Robert Webb and David Mitchell return for season 2 of the jaunty-bleak pub sitcom.
Credit: Sundance Now

Modern sitcoms can get so painfully serious, moving with self-conscious artfulness from laughs into mood-music drama. Fair play, but consider Back an acidic exception: The worse things get for the characters, the funnier this Britcom becomes. Season 2 (debuting March 31 on IFC at midnight) picks up with long-suffering Stephen (David Mitchell) in rehab, and things go downhill from there. He tells his family that he's cured of alcoholism— and guzzles down cheap vodka hidden in hedges along his jogging route. He's the sort of pathological loser who gets job offers because people need assured failure for tax purposes. When someone tells Stephen they've got good news, he deadpans: "Am I in a coma after all? Thank Christ for that. Do feel free to switch off the machine."

Every line of Back curls like that: jaunty and ornate, nihilism served with a smile. The six-episode first season arrived way back in 2017 on Sundance Now. (Season 2 is somewhat less buried on AMC+, where it's currently streaming in its entirety ahead of the IFC debut.) The sitcom begins with Stephen preparing to take over his late father's provincial pub, the John Barleycorn. Trouble arrives in the form of Andrew (Robert Webb), a mysterious man with happy memories of his days as a foster child raised by Stephen's parents.

Confusingly, Stephen doesn't remember Andrew at all. But the newcomer gets welcomed into the family by Stephen's mom Ellen (Penny Downie) and sister Cass (Louise Brealey). Andrew's a fascinating antagonist, played by Webb with generous charm that turns Satanic if you (like Stephen) assume he's lying about everything. Webb and Michell are longtime collaborators who previously starred in the cult sitcom Peep Show, and their dynamic in Back is just amazing. They're playing each other's greener grass. Stephen has the family and the legacy itinerant Andrew seems to yearn for. Those things are rather asphyxiating for Stephen, who nevertheless feels anxiously enthralled by his foster brother's man-of-the-world cool.

Andrew turns out to be better at living Stephen's life than Stephen himself, a central dark joke that made season 1 a low-key horror story. Season 2 begins with Andrew running the John Barleycorn, which isn't a dream come true. A stylish new pub — called, ridiculously, P:UB — opens across town, offering a palpable atmosphere of metropolitan cool in humble Stroud. Ellen has found passionate May-December love with local clergyman Julian (John Macmillan), which seems to leave a void in the Freudian corner of both Stephen's and Andrew's hearts. Cass commits herself to living a glamourous student lifestyle, and Brealey remains utterly delightful as a woman who wakes up every day expecting the world to be the novel she never wrote. Even trusty Uncle Geoff (Geoffrey McGivern) makes a life-changing decision, which turns out quite badly.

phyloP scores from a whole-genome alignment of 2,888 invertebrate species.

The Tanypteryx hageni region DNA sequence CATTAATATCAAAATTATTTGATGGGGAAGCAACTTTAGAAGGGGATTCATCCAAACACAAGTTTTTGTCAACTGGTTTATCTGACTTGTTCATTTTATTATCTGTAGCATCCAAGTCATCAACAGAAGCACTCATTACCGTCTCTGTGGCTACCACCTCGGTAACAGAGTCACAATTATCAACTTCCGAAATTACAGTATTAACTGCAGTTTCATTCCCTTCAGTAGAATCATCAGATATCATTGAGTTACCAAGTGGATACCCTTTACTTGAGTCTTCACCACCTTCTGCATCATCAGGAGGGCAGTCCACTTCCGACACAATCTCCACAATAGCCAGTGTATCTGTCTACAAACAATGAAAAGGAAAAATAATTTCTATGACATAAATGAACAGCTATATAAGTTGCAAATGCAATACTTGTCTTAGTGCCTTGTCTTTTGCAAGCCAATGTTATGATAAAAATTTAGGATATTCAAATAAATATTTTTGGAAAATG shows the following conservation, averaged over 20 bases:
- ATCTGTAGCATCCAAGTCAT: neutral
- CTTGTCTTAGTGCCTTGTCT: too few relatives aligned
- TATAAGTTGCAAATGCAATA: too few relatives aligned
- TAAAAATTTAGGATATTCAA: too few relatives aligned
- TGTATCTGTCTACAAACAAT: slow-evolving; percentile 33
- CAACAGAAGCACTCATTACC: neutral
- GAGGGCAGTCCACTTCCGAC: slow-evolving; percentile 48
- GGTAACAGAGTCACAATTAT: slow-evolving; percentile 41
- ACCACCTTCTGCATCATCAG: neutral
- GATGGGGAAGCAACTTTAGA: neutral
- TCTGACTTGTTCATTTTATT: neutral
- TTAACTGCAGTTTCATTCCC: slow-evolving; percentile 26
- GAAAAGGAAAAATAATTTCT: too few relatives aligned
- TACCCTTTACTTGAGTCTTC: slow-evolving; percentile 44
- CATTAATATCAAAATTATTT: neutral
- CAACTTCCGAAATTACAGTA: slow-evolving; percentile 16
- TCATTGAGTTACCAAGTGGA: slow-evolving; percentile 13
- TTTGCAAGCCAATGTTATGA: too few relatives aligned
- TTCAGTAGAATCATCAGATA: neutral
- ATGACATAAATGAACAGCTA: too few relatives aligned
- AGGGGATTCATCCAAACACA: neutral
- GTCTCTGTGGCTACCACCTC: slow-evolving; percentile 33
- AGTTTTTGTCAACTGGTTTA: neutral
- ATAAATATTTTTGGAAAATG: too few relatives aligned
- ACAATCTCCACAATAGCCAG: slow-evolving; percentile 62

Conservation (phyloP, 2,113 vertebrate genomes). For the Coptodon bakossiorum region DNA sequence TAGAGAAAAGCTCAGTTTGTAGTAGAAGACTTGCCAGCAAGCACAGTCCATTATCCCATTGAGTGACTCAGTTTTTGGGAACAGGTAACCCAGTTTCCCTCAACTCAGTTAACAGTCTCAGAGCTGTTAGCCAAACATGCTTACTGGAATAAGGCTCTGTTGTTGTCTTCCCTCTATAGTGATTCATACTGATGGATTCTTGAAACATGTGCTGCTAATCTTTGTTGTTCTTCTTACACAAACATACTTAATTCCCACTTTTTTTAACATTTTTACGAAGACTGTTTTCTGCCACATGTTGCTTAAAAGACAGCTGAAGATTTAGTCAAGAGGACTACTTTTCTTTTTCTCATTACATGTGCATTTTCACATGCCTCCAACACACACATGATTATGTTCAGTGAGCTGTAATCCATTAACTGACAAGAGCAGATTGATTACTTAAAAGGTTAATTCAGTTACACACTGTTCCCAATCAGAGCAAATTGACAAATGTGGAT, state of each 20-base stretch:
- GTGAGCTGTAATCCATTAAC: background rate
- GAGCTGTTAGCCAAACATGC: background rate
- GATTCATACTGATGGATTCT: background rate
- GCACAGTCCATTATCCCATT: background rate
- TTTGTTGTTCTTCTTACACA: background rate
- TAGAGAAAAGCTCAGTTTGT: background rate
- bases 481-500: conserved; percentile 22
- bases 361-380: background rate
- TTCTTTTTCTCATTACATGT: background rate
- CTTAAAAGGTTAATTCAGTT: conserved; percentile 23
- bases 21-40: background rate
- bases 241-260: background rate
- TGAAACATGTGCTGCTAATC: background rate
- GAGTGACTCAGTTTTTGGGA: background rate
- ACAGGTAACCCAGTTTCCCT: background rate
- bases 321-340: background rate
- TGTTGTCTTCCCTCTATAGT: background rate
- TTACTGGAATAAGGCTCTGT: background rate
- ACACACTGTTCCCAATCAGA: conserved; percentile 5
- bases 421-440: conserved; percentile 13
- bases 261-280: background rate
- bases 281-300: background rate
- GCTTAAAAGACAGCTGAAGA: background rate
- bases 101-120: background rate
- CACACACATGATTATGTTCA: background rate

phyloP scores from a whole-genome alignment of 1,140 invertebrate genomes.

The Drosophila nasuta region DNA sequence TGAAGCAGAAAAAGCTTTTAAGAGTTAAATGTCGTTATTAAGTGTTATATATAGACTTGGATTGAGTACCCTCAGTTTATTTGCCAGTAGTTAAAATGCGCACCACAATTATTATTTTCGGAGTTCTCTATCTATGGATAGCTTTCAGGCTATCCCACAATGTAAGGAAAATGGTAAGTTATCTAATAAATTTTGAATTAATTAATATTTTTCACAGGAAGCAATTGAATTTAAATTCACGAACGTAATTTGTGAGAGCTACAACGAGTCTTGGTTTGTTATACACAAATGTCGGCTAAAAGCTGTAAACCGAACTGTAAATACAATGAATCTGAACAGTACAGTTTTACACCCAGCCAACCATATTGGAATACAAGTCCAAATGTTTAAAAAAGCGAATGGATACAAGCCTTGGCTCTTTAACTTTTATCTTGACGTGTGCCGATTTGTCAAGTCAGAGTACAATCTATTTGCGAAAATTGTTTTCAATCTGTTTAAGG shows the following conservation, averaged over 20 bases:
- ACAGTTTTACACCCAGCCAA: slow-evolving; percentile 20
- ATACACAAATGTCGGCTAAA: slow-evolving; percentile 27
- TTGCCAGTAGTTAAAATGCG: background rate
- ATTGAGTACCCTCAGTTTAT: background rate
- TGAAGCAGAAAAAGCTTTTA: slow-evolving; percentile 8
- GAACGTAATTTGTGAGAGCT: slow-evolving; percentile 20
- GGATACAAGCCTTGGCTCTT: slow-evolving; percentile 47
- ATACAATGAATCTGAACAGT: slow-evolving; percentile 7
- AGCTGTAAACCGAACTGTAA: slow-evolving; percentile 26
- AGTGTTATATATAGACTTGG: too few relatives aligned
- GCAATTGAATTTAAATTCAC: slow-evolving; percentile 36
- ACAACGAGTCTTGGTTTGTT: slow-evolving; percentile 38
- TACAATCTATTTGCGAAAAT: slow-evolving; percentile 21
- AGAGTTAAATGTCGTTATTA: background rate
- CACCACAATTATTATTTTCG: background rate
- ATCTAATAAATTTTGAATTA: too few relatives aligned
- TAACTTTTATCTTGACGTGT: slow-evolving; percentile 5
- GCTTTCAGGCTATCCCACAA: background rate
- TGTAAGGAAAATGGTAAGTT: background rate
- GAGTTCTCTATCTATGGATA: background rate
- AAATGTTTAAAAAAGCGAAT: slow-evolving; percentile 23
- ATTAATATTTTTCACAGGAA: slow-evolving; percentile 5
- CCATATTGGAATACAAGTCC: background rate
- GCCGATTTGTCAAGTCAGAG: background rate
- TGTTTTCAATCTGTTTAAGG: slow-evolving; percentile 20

Back is, broadly, a "People at the bar" sitcom, and Andrew's presence suggests Cheers invaded by Tom Ripley. The second season features a pub quiz episode that belongs in a museum, a marriage gone way wrong, and an impressively funny series of jokes about a dying dog. If you're getting the sense this is a rather bleak comedy, it's important to underline just how breezy the tone of Back is. The ensemble faces their regular miseries with humor and hope, the latter even funnier because it seems so unjustified. "It's fine to fail," Ellen tells Stephen. Downie turns that line into a beautifully sincere bit of lacerating maternal support.

Creator Simon Blackwell revels in how Andrew preys on the collective self-delusions of everyone around him. He's a stand-in for any faux-sincere con artist offering people a chance to (Br)exit their humdrum everyday. In the face of that, Stephen's cynicism becomes a kind of superpower. The rest of his family aspire to glossy dreams of self-actualization: Travel, meet new people, find love! "Dreams aren't real," Stephen explains. "Only nightmares." Pour another pint of hedge vodka, please. A

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